A wall at French Connection Wines with the words 'J'adore wine so much' written on it.

Photo courtesy of French Connection Wines

October is Texas Wine Month, and after several months of closed doors due to the pandemic, wineries are opening up to celebrate the art and science of winemaking in the Lone Star State.

In the last several years, the industry has been notably evolving and flourishing, and 2020 saw the number of statewide bonded wineries registered with the Department of Treasury grow to 790, up from 310 six years ago, ranking Texas fourth nationally for its number of winemaking facilities.

“We have also grown in vineyard acreage, and growers are planting grapes that are better adapted to our hot climate and other factors related to terroir,” says Michael Cook, viticulture program specialist with Texas A&M’s AgriLife Extension Service, citing grape varieties typically found in southern Europe like tempranillo, mourvedre, tannat, roussanne, marsanne, and vermentino.

Though 70 percent of the state’s commercial grapes are grown in the High Plains region of the Texas Panhandle, a majority of cellar doors are found in the Central Texas corridor, and grape production is certainly picking up in that region as well. Because of this, the Hill Country is currently ranked the second most popular domestic wine destination for tourism, right behind Napa and Sonoma in California.

“Wineries are bringing home truckloads of prestigious wine awards and medals for making wine from Texas-grown grapes,” Cook says. “These are exciting times for our industry and Texas is indeed on the map for making high-quality wine.”

Here are five new destinations that are not only already gaining some much-deserved attention, they’re welcoming visitors this month.


Slate Mill Collective

Located just south of downtown Fredericksburg, this collaborative concept evolved from a family-operated boutique winery called 1851 Vineyards. Rebranded as Slate Mill Collective in January, the collective expanded the vineyard, winery, and tasting room to include 35 planted acres and a state-of-the-art winemaking facility offering custom crush services that enable startup brands to produce wines under the expertise of an accomplished winemaking team.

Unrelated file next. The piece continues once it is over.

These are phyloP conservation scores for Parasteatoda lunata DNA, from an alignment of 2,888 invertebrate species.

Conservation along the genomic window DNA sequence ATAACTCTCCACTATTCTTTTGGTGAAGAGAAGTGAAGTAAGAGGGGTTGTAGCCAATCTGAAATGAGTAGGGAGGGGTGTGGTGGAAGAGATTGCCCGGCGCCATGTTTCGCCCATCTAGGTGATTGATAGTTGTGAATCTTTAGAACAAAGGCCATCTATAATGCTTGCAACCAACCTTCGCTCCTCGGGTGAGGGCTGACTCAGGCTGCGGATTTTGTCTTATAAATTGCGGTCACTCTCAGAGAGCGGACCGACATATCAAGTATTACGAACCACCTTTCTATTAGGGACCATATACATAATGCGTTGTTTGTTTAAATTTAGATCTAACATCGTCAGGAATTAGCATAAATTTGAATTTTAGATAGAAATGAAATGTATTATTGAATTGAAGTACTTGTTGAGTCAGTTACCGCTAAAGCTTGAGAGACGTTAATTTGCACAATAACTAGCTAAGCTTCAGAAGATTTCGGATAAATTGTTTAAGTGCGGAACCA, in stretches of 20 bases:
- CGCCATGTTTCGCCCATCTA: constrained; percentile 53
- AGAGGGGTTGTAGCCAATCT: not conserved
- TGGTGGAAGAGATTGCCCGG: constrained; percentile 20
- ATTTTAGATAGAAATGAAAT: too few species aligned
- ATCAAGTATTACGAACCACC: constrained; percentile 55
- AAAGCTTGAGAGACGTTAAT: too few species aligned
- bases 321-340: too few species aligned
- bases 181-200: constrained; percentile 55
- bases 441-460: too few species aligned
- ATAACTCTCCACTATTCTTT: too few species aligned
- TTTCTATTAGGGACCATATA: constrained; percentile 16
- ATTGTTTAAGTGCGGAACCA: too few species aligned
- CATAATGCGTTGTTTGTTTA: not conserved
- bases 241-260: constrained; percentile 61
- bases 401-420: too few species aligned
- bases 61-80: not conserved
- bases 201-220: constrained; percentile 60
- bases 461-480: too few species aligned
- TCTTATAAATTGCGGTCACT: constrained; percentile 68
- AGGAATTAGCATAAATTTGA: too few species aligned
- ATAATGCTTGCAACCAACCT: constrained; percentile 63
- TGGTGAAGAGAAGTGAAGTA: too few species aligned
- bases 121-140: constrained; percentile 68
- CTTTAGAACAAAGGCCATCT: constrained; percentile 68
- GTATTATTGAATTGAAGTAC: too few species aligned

When the owners were forced to close their new tasting room this past March due to the pandemic, they diversified even more, introducing delivery services, wine, and snack bundles for curbside pickup and virtual events. Now they are open again with reduced capacity, tours by reservation, and Boudreaux’s Cajun Kitchen trailer on-site to enhance tastings.

We’re thankful to have our tasting room open again, even at a lower capacity,” says Chase Jones, director of vineyard operations. “We’re fortunate to have large outdoor seating areas where people can sip wine safely, and our spacious tasting room allows for socially distanced tasting, too.”


French Connection Wines

After an engineering job brought him to Texas from France, Ben Calais’ winemaking hobby quickly developed from a small operation in Dallas’ Deep Ellum district to a winery with an underground barrel room in Hye. Calais Winery launched in 2015, quickly gaining acclaim for Texas-grown Bordeaux varietals.

In September 2019, Calais launched French Connection Wines to focus on Rhône varietals made from Texas grapes grown at higher elevations, from Alpine to Dalhart and all over the High Plains. Despite having to shut down operations twice for a total of five months, French Connection’s wine club already has a waitlist to join, but for now you can taste their wines by making a reservation for a tasting led by Calais himself.

“French Connection is on top of a hill with views of the whole valley, tastings are by appointment, and we make some less known varietals from the Rhône such as Counoise and Picpoul Blanc alongside the classic blends and varietals,” Calais says.